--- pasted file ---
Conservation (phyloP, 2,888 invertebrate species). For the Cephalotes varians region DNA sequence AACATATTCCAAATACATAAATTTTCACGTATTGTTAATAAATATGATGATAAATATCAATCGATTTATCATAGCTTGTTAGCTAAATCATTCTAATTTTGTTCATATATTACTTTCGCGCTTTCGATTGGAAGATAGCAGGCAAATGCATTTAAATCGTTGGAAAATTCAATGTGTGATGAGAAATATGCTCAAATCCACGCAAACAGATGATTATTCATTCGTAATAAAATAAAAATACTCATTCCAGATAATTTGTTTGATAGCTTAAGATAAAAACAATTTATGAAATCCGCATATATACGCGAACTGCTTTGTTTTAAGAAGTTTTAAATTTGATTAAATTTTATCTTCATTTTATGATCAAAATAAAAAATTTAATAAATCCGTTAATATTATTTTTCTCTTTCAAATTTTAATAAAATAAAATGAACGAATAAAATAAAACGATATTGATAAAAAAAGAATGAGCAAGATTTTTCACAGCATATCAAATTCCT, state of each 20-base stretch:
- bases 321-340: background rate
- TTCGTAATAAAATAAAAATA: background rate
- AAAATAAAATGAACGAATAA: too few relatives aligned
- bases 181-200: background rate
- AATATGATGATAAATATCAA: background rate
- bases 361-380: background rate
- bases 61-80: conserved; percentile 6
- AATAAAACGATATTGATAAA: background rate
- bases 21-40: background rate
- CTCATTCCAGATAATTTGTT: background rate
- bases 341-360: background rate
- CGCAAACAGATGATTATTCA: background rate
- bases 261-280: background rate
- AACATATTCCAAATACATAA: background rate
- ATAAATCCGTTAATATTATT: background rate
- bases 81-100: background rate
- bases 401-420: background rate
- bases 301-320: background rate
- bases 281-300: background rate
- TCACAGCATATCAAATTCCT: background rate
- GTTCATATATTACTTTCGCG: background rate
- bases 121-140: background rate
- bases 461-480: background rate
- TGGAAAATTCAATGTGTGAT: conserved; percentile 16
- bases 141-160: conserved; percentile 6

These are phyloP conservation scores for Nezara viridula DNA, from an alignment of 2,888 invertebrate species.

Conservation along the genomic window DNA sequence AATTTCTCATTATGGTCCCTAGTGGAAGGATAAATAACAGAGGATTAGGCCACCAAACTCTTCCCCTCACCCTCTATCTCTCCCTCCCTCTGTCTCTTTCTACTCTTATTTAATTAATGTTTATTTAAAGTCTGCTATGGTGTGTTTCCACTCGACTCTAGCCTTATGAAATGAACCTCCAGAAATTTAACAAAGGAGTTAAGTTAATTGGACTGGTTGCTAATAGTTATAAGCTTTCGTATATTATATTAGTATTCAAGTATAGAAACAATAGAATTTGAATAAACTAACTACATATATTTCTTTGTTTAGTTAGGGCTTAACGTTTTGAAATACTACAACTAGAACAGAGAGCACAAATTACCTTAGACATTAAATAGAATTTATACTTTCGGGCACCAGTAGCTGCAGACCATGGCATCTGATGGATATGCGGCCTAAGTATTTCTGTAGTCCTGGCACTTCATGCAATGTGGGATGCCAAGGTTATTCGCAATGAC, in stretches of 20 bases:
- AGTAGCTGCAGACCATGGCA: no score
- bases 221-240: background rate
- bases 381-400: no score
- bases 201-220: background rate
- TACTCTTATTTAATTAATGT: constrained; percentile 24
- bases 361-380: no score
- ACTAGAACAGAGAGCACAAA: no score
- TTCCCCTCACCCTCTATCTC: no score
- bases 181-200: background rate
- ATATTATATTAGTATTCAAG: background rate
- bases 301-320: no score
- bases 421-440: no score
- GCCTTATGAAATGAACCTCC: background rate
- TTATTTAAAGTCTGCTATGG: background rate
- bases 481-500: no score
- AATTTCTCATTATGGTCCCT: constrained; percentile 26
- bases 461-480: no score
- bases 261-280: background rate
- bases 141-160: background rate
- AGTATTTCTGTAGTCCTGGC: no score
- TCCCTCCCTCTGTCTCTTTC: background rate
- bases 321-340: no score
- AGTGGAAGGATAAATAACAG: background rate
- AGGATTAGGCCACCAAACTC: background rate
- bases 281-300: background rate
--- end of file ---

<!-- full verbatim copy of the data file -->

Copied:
Conservation (phyloP, 2,888 invertebrate species). For the Cephalotes varians region DNA sequence AACATATTCCAAATACATAAATTTTCACGTATTGTTAATAAATATGATGATAAATATCAATCGATTTATCATAGCTTGTTAGCTAAATCATTCTAATTTTGTTCATATATTACTTTCGCGCTTTCGATTGGAAGATAGCAGGCAAATGCATTTAAATCGTTGGAAAATTCAATGTGTGATGAGAAATATGCTCAAATCCACGCAAACAGATGATTATTCATTCGTAATAAAATAAAAATACTCATTCCAGATAATTTGTTTGATAGCTTAAGATAAAAACAATTTATGAAATCCGCATATATACGCGAACTGCTTTGTTTTAAGAAGTTTTAAATTTGATTAAATTTTATCTTCATTTTATGATCAAAATAAAAAATTTAATAAATCCGTTAATATTATTTTTCTCTTTCAAATTTTAATAAAATAAAATGAACGAATAAAATAAAACGATATTGATAAAAAAAGAATGAGCAAGATTTTTCACAGCATATCAAATTCCT, state of each 20-base stretch:
- bases 321-340: background rate
- TTCGTAATAAAATAAAAATA: background rate
- AAAATAAAATGAACGAATAA: too few relatives aligned
- bases 181-200: background rate
- AATATGATGATAAATATCAA: background rate
- bases 361-380: background rate
- bases 61-80: conserved; percentile 6
- AATAAAACGATATTGATAAA: background rate
- bases 21-40: background rate
- CTCATTCCAGATAATTTGTT: background rate
- bases 341-360: background rate
- CGCAAACAGATGATTATTCA: background rate
- bases 261-280: background rate
- AACATATTCCAAATACATAA: background rate
- ATAAATCCGTTAATATTATT: background rate
- bases 81-100: background rate
- bases 401-420: background rate
- bases 301-320: background rate
- bases 281-300: background rate
- TCACAGCATATCAAATTCCT: background rate
- GTTCATATATTACTTTCGCG: background rate
- bases 121-140: background rate
- bases 461-480: background rate
- TGGAAAATTCAATGTGTGAT: conserved; percentile 16
- bases 141-160: conserved; percentile 6

These are phyloP conservation scores for Nezara viridula DNA, from an alignment of 2,888 invertebrate species.

Conservation along the genomic window DNA sequence AATTTCTCATTATGGTCCCTAGTGGAAGGATAAATAACAGAGGATTAGGCCACCAAACTCTTCCCCTCACCCTCTATCTCTCCCTCCCTCTGTCTCTTTCTACTCTTATTTAATTAATGTTTATTTAAAGTCTGCTATGGTGTGTTTCCACTCGACTCTAGCCTTATGAAATGAACCTCCAGAAATTTAACAAAGGAGTTAAGTTAATTGGACTGGTTGCTAATAGTTATAAGCTTTCGTATATTATATTAGTATTCAAGTATAGAAACAATAGAATTTGAATAAACTAACTACATATATTTCTTTGTTTAGTTAGGGCTTAACGTTTTGAAATACTACAACTAGAACAGAGAGCACAAATTACCTTAGACATTAAATAGAATTTATACTTTCGGGCACCAGTAGCTGCAGACCATGGCATCTGATGGATATGCGGCCTAAGTATTTCTGTAGTCCTGGCACTTCATGCAATGTGGGATGCCAAGGTTATTCGCAATGAC, in stretches of 20 bases:
- AGTAGCTGCAGACCATGGCA: no score
- bases 221-240: background rate
- bases 381-400: no score
- bases 201-220: background rate
- TACTCTTATTTAATTAATGT: constrained; percentile 24
- bases 361-380: no score
- ACTAGAACAGAGAGCACAAA: no score
- TTCCCCTCACCCTCTATCTC: no score
- bases 181-200: background rate
- ATATTATATTAGTATTCAAG: background rate
- bases 301-320: no score
- bases 421-440: no score
- GCCTTATGAAATGAACCTCC: background rate
- TTATTTAAAGTCTGCTATGG: background rate
- bases 481-500: no score
- AATTTCTCATTATGGTCCCT: constrained; percentile 26
- bases 461-480: no score
- bases 261-280: background rate
- bases 141-160: background rate
- AGTATTTCTGTAGTCCTGGC: no score
- TCCCTCCCTCTGTCTCTTTC: background rate
- bases 321-340: no score
- AGTGGAAGGATAAATAACAG: background rate
- AGGATTAGGCCACCAAACTC: background rate
- bases 281-300: background rate